Epicure's designed rudders were free to rotate and controlled by trim tabs. This means that during a shunt, one would just center the wheel which would cause the tabs to align with the blade and the rudders would trail. The problem was that they would then just feather and become completely ineffective in controlling leeway during the maneuver and the boat, due to its high freeboard and shallow draft hulls, would drift sideways uncontrollably. Once power was brought back on and the boat set off in the new direction, the rudders would go back to working extremely well according to Daniel. In the unlikely case that the (hydraulic?) trim tab control system failed then the tops of the rudder shafts, which can be seen protruding slightly above the beams in some photos, could be fitted with tillers to directly control the rudder blades themselves. 

In my view, this problem could have been at least partially rectified through the use of an additional method of leeway prevention such as a daggerboard, but I'd be interested in hearing from those with more experience than myself as I could be totally wrong. I think this rudder system is quite interesting and solves a couple of common problems: Comparably large rudders can be used without creating excessive loads on the steering and the rudders can be conventional and efficient foils while also being self-shunting and could even be designed to kick up in a collision. Let me know what you think. I've included a wireframe drawing provided by Daniel which shows the trim tabs on the rudders quite well. 

Document11.pdf

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I am surprised that Epicure drifted sideways uncontrollably during shunts due to insufficient LRA. Fag packet overlays and calculations say that Epicure had an SA/LRA ratio of ~ 7.9. The ratios of a few other proas, including centreboards, if they have them: Bucket List: ~ 14.2, Sidecar (currently): ~ 12.1, Jester 2: ~ 8.2, Madness: ~ 7.7. I don’t think Epicure needs more lateral resistance.

I went through many permutations of rudders (and spacing), centreboards, skegs, chine runners, and bow boards, giving a range of SA/LRA ratios between 10.0 to 13.5. The most effective combination is what I have now, widely spaced balanced rudders and a chine runner, no centreboard at 12.1.

Hull windage wise, Epicure proportionally has a lot of windage, but it has ~ 23% of its overall profile area below the waterline. Sidecar proportionally has ~ 8%.

I struggle to see that there is enough benefit from trim tabs, for all the complication involved. For me, Epicures problems seems to stem principally from too closely spaced rudders and a single sail whose CE is way aft of centre. Sidecar can sail mainsail only at speed, but is a pig at slow speeds and almost impossible to shunt. If you are in irons, you will drift sideways. There are cats and monohulls (I had one) which behave similarly, it isn’t just a Proa problem. A second sail, whether it be a jib, a second (schooner) mainsail or a windward jib seems necessary if you don’t fancy going the traditional route. Aero rigs are iffy, because to get sufficient area up front, they are overbalanced, which causes a different set of problems.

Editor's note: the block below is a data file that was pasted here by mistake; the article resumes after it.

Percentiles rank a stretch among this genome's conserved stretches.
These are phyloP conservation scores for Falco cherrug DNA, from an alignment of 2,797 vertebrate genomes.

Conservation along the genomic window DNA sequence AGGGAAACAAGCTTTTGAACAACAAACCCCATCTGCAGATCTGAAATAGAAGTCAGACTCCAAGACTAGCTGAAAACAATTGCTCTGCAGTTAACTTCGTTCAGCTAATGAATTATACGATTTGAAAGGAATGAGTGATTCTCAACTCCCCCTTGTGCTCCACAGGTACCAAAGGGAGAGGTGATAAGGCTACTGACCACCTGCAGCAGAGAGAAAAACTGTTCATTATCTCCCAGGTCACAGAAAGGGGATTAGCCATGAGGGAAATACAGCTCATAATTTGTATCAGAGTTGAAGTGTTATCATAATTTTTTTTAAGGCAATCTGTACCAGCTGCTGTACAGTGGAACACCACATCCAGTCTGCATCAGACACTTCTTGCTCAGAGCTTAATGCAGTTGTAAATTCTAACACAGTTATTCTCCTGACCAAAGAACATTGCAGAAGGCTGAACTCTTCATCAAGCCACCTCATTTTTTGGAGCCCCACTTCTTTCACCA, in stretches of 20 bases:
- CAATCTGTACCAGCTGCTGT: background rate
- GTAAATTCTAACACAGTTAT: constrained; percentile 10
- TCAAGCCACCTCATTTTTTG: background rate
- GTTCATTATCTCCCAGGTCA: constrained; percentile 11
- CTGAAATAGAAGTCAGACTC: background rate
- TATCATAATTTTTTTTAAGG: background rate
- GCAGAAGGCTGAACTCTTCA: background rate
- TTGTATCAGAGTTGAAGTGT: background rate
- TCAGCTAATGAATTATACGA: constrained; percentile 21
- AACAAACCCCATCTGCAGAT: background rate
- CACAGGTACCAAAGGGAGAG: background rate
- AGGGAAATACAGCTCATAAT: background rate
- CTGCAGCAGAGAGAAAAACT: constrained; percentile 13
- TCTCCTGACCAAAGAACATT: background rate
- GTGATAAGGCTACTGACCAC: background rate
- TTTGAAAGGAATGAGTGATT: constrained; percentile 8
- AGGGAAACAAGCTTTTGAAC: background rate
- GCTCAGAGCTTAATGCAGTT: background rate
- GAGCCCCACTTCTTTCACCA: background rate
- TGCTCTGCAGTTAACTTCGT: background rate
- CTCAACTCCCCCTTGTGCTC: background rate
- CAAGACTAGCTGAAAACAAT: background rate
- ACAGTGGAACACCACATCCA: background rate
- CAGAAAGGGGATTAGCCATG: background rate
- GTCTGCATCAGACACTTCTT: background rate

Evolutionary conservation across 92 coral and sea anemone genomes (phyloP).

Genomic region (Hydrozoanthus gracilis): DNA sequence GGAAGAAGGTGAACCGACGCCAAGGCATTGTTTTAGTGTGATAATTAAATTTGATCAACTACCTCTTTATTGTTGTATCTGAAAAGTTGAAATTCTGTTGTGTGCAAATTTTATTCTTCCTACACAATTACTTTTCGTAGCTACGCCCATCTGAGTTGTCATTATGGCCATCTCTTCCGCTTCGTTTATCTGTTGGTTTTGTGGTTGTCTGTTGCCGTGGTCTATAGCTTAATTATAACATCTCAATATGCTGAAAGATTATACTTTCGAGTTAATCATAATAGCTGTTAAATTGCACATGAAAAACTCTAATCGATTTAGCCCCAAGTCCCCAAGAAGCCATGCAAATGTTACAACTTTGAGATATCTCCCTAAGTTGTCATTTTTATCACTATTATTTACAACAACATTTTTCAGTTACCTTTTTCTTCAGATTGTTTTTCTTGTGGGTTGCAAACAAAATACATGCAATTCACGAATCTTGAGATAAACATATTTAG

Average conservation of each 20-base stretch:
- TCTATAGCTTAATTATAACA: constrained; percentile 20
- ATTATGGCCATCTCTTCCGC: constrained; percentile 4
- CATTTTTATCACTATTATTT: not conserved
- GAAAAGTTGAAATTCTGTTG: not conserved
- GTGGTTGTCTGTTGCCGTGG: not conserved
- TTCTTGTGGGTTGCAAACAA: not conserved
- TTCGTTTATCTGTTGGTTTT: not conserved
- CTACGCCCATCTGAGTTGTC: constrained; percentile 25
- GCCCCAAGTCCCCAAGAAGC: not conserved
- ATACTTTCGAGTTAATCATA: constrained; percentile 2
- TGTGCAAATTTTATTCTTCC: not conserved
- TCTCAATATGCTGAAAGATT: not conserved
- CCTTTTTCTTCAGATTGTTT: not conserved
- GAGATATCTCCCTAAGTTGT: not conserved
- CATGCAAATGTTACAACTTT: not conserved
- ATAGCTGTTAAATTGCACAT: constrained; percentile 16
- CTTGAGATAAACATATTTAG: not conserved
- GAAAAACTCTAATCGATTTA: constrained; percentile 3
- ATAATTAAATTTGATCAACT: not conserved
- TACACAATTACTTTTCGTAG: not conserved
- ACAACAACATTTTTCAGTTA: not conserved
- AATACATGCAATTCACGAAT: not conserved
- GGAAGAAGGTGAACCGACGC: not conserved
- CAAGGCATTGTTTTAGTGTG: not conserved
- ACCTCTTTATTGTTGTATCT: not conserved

FWIW, an overlay of Sidecar on a rescaled Epicure. Apologies for the image quality. And if you find it really hard to see Epicure’s leeward hull, coincidentally, it has an almost identical profile (rounded at the bows) to Sidecar’s.

EPICURE profile overlay.pdf

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I think that some of the problems may have stemmed from the fact that Epicure was never, at least to my knowledge, fully loaded and always floated very high on her lines in every photo I can find. She was built as a long-term cruiser and therefore built to sail with a lot of extra weight on board that was never actually there in any of the tests, so with long and narrow hulls there was substantially less boat in the water than was designed. 

I do agree, at least based on my general knowledge of the concept, that the rudders seem a bit closely spaced. Epicure steered using the forward rudder in a canard configuration, leaving the aft one to trail behind with no direct control and no way to lock it in place, so it didn't work as leeway prevention. I'll agree that trim tabs do add a great deal of complexity in engineering the foils and steering system, but they have all of their advantage in ease of use. There was no lifting and lowering of boards or switching tillers around to align the rudders with the new direction of travel. Because they are (presumably) controlled hydraulically, it would also be very easy to integrate an autopilot into the system. With some clever routing, you might even be able to use just one brain to control both rudders on their respective tacks. Of course, their effectiveness decreases the slower you go, so docking and close quarters maneuvering might be a struggle. I also worry about what would happen if you had to back down hard or heaven forbid, make a multi-point turn in tight quarters.